Burn out or fade away?
Recently one of my key influencers, Chris Guillebeau, posted a blog entry about the idea of escaping into reality rather than away from it. It’s a neat blog post, and it dovetails into quite a few of my own personal ideals. For example, I never like the idea of being “distracted” from things that are going wrong – to my mind, it just puts off things getting fixed. Maybe it’s my soto zen background: meditation is never to get away from the surroundings, but rather to experience them more fully, more honestly, with as few external judgements and attachments as possible.
Misery is Easy-or, Easier
But what if life sucks? There are certainly some arguments that there are realities that are no fun to experience no matter what. The art of finding joy even in tragedy is truly coursework for the advanced soul. But Chris’ argument is that for most of us, the “misery” of everyday existence that we’re trying to get away from is eminently in our control. It’s kind of like the old joke about telling your doctor “It hurts every time I do this.”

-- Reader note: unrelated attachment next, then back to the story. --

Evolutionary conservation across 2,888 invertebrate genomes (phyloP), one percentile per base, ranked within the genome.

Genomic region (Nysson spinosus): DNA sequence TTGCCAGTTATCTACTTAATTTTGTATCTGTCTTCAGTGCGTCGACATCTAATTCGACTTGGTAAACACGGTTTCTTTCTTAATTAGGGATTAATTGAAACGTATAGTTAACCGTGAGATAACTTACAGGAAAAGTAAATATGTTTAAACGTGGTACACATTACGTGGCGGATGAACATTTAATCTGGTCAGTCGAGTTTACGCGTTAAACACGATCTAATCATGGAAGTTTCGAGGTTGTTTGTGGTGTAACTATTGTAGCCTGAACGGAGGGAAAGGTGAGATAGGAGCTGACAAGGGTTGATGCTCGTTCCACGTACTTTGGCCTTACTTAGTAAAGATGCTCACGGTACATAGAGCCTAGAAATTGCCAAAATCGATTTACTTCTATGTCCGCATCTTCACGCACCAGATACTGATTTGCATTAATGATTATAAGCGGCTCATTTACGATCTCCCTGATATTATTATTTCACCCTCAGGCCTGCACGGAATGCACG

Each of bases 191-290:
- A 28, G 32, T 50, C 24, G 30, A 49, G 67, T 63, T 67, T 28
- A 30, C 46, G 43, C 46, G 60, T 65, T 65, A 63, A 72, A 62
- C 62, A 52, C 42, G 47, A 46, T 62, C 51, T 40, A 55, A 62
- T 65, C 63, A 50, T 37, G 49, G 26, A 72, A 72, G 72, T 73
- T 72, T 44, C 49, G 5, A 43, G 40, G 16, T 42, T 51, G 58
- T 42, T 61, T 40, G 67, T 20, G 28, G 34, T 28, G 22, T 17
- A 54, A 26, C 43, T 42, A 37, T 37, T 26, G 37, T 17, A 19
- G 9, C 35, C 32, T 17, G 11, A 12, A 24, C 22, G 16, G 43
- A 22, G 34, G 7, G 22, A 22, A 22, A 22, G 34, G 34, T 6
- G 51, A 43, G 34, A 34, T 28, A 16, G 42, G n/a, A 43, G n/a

The doctor’s response, of course, is “Then don’t do that.” If the reality you live in is so bad that you just think constantly of escaping it, maybe you shouldn’t live there. And that’s what people like Chris Guillebeau like to help other people do. The Art of Nonconformity is a great starting place for that.
However, I do feel that he left out one particular warning about going out and seizing that reality that you want. It’s much more tiring than the reality you’re in. It’s more fulfilling, sure. But it is also a lot more work.
You need to go out into the world and actively look for fulfillment. You cannot take a backseat in life and expect things to happen for you. – item #7 of “The 20 Things You Need To Let Go To Be Happy“
I think it’s important to remember that. Because it’s essential that you be aware that your ideal reality will wear you out. It’s just that awesome; it’s that fantastic, that you will be hard-pressed just to keep up with it.
That’s ok, though. Because it also feeds you, and like anything you love, you’ll keep going just to see what happens next. There are occasional breaks along the way, and certainly lots of friends to help you along the way. And besides: isn’t it a lot better to get worn out than worn down?